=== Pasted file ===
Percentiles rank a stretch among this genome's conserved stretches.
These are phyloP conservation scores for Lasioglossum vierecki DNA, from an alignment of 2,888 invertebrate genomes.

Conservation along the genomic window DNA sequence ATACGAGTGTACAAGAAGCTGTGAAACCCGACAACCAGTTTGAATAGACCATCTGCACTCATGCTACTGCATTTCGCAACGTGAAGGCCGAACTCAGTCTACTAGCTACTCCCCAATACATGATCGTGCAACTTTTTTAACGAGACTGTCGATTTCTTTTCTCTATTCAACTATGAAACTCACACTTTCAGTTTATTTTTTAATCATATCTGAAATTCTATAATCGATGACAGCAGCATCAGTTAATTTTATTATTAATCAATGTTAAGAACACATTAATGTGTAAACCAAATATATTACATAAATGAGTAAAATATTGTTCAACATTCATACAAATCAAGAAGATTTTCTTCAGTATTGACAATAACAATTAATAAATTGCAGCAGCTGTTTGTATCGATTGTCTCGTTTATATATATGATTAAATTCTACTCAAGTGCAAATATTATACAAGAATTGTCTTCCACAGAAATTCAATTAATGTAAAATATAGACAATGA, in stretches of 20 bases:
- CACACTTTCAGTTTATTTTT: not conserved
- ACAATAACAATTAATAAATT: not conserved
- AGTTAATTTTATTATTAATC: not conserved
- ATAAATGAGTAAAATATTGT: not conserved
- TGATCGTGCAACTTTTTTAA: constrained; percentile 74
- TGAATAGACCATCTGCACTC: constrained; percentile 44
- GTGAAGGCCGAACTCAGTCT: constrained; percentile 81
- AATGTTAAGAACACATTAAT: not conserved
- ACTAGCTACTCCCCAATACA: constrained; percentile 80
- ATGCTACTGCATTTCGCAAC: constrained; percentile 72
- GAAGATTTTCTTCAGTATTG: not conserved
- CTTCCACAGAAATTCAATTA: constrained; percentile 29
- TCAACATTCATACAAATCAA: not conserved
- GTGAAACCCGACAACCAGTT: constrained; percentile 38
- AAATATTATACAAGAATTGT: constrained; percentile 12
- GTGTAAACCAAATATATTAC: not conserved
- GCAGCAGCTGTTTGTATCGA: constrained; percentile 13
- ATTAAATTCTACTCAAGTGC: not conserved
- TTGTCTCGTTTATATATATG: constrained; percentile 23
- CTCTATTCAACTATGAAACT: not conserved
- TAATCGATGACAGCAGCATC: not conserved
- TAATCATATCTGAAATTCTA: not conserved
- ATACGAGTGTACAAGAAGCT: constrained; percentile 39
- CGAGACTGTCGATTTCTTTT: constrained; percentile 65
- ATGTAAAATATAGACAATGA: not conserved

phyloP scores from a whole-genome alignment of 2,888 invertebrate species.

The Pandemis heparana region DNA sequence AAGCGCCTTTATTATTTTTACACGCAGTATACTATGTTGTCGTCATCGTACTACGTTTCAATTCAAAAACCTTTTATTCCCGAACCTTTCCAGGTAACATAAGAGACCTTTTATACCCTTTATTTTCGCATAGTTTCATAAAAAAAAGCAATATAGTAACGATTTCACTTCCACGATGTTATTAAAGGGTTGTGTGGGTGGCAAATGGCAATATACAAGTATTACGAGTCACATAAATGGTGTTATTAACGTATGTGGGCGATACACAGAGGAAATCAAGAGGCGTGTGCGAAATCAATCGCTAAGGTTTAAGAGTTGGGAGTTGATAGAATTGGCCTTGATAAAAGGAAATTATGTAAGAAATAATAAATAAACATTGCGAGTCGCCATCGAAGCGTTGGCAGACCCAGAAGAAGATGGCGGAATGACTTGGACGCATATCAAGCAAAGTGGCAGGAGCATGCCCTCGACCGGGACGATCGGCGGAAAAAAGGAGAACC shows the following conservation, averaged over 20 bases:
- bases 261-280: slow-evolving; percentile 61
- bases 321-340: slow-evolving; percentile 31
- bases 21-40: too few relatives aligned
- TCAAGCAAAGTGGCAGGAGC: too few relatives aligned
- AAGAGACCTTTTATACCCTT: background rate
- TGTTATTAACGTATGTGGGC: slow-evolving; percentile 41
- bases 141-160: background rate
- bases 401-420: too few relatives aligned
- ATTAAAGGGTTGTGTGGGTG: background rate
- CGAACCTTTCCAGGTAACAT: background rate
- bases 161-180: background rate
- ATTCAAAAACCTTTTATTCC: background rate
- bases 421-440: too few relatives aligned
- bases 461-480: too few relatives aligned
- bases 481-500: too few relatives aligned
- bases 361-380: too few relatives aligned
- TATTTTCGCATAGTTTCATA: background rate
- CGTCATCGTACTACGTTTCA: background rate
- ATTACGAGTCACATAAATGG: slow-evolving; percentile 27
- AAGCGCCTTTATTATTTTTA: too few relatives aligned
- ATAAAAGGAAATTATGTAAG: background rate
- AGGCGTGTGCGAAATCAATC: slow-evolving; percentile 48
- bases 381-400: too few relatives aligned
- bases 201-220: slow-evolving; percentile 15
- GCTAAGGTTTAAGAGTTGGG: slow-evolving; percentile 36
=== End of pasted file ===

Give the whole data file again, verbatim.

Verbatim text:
Percentiles rank a stretch among this genome's conserved stretches.
These are phyloP conservation scores for Lasioglossum vierecki DNA, from an alignment of 2,888 invertebrate genomes.

Conservation along the genomic window DNA sequence ATACGAGTGTACAAGAAGCTGTGAAACCCGACAACCAGTTTGAATAGACCATCTGCACTCATGCTACTGCATTTCGCAACGTGAAGGCCGAACTCAGTCTACTAGCTACTCCCCAATACATGATCGTGCAACTTTTTTAACGAGACTGTCGATTTCTTTTCTCTATTCAACTATGAAACTCACACTTTCAGTTTATTTTTTAATCATATCTGAAATTCTATAATCGATGACAGCAGCATCAGTTAATTTTATTATTAATCAATGTTAAGAACACATTAATGTGTAAACCAAATATATTACATAAATGAGTAAAATATTGTTCAACATTCATACAAATCAAGAAGATTTTCTTCAGTATTGACAATAACAATTAATAAATTGCAGCAGCTGTTTGTATCGATTGTCTCGTTTATATATATGATTAAATTCTACTCAAGTGCAAATATTATACAAGAATTGTCTTCCACAGAAATTCAATTAATGTAAAATATAGACAATGA, in stretches of 20 bases:
- CACACTTTCAGTTTATTTTT: not conserved
- ACAATAACAATTAATAAATT: not conserved
- AGTTAATTTTATTATTAATC: not conserved
- ATAAATGAGTAAAATATTGT: not conserved
- TGATCGTGCAACTTTTTTAA: constrained; percentile 74
- TGAATAGACCATCTGCACTC: constrained; percentile 44
- GTGAAGGCCGAACTCAGTCT: constrained; percentile 81
- AATGTTAAGAACACATTAAT: not conserved
- ACTAGCTACTCCCCAATACA: constrained; percentile 80
- ATGCTACTGCATTTCGCAAC: constrained; percentile 72
- GAAGATTTTCTTCAGTATTG: not conserved
- CTTCCACAGAAATTCAATTA: constrained; percentile 29
- TCAACATTCATACAAATCAA: not conserved
- GTGAAACCCGACAACCAGTT: constrained; percentile 38
- AAATATTATACAAGAATTGT: constrained; percentile 12
- GTGTAAACCAAATATATTAC: not conserved
- GCAGCAGCTGTTTGTATCGA: constrained; percentile 13
- ATTAAATTCTACTCAAGTGC: not conserved
- TTGTCTCGTTTATATATATG: constrained; percentile 23
- CTCTATTCAACTATGAAACT: not conserved
- TAATCGATGACAGCAGCATC: not conserved
- TAATCATATCTGAAATTCTA: not conserved
- ATACGAGTGTACAAGAAGCT: constrained; percentile 39
- CGAGACTGTCGATTTCTTTT: constrained; percentile 65
- ATGTAAAATATAGACAATGA: not conserved

phyloP scores from a whole-genome alignment of 2,888 invertebrate species.

The Pandemis heparana region DNA sequence AAGCGCCTTTATTATTTTTACACGCAGTATACTATGTTGTCGTCATCGTACTACGTTTCAATTCAAAAACCTTTTATTCCCGAACCTTTCCAGGTAACATAAGAGACCTTTTATACCCTTTATTTTCGCATAGTTTCATAAAAAAAAGCAATATAGTAACGATTTCACTTCCACGATGTTATTAAAGGGTTGTGTGGGTGGCAAATGGCAATATACAAGTATTACGAGTCACATAAATGGTGTTATTAACGTATGTGGGCGATACACAGAGGAAATCAAGAGGCGTGTGCGAAATCAATCGCTAAGGTTTAAGAGTTGGGAGTTGATAGAATTGGCCTTGATAAAAGGAAATTATGTAAGAAATAATAAATAAACATTGCGAGTCGCCATCGAAGCGTTGGCAGACCCAGAAGAAGATGGCGGAATGACTTGGACGCATATCAAGCAAAGTGGCAGGAGCATGCCCTCGACCGGGACGATCGGCGGAAAAAAGGAGAACC shows the following conservation, averaged over 20 bases:
- bases 261-280: slow-evolving; percentile 61
- bases 321-340: slow-evolving; percentile 31
- bases 21-40: too few relatives aligned
- TCAAGCAAAGTGGCAGGAGC: too few relatives aligned
- AAGAGACCTTTTATACCCTT: background rate
- TGTTATTAACGTATGTGGGC: slow-evolving; percentile 41
- bases 141-160: background rate
- bases 401-420: too few relatives aligned
- ATTAAAGGGTTGTGTGGGTG: background rate
- CGAACCTTTCCAGGTAACAT: background rate
- bases 161-180: background rate
- ATTCAAAAACCTTTTATTCC: background rate
- bases 421-440: too few relatives aligned
- bases 461-480: too few relatives aligned
- bases 481-500: too few relatives aligned
- bases 361-380: too few relatives aligned
- TATTTTCGCATAGTTTCATA: background rate
- CGTCATCGTACTACGTTTCA: background rate
- ATTACGAGTCACATAAATGG: slow-evolving; percentile 27
- AAGCGCCTTTATTATTTTTA: too few relatives aligned
- ATAAAAGGAAATTATGTAAG: background rate
- AGGCGTGTGCGAAATCAATC: slow-evolving; percentile 48
- bases 381-400: too few relatives aligned
- bases 201-220: slow-evolving; percentile 15
- GCTAAGGTTTAAGAGTTGGG: slow-evolving; percentile 36